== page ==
Mathew Gullick is a barrister. Born and brought up in Leeds, he was educated locally at state and independent schools before studying modern history at Oxford University. He decided to become a lawyer after working as a political researcher and completed a diploma in law at City University in 2002. Called to the Bar in 2003 he joined 3 Paper Buildings in London, from where he continues to practise.
Mathew has a civil common law practice, specialising in public law and employment matters as well as all aspects of civil procedure and costs. He has appeared in numerous significant cases at appellate level, most recently in May 2018 in the Supreme Court, responding to a human rights challenge to the terms of the statutory miscarriage of justice compensation scheme.
Mathew has published articles on topics as diverse as company law and criminal sentencing, and is a contributor to a practitioner textbook on proceeds of crime law. He was appointed as a Recorder in 2018.
Judge John Hayes QC
John Hayes was born in Sheffield, where he attended state school before studying jurisprudence at Oxford University. He was a lecturer and researcher at the medical law department at the Free University in Berlin in 1991. He then attended Bar School in London and was called to the Bar in 1992.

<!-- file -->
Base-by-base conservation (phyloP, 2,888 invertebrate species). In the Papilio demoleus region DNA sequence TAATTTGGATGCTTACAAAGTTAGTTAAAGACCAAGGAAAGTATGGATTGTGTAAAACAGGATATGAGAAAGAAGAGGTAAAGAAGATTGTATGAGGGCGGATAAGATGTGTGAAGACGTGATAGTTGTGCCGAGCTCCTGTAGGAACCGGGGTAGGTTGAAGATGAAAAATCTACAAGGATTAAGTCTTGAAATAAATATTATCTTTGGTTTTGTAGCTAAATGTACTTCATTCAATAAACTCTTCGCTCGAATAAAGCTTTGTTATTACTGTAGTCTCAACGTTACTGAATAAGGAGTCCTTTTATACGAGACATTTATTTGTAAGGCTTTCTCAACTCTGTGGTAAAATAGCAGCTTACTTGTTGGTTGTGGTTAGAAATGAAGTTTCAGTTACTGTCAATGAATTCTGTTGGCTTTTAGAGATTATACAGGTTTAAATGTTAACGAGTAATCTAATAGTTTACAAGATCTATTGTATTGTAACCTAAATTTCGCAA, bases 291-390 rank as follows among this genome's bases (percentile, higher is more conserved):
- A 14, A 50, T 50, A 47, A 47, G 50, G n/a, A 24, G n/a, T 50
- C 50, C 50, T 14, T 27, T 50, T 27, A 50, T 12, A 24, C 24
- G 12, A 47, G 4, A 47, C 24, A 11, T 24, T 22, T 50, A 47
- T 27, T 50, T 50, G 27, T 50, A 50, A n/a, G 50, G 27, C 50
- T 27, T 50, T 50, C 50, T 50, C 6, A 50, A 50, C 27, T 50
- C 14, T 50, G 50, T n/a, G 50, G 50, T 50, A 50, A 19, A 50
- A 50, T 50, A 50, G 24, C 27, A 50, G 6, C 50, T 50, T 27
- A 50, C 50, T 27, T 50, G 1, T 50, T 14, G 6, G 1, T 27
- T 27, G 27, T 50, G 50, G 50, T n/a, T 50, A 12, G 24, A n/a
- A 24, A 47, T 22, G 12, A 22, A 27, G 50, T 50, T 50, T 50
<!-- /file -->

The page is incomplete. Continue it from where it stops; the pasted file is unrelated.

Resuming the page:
John's specialist field of practice was public law children proceedings. He acted as counsel for the child in Re O & N; Re B  UKHL 18 and in many Court of Appeal and High Court rulings. John regularly acted in cases involving alleged serious abuse or the death of children or cases involving particular legal complexity.
He was appointed as Queen’s Counsel in 2013 and as a Recorder in 2016. In 2018, he was appointed full-time as a Circuit Judge and sits in Leeds.
Ruth Henke QC
Ruth Henke is a barrister. Born in England, Ruth grew up in South Wales where she attended the local primary school before gaining a bursary for Howell’s School in Cardiff. She studied jurisprudence at Oxford University and was called to the Bar in 1987. She is the first in her family to go to university and the first lawyer.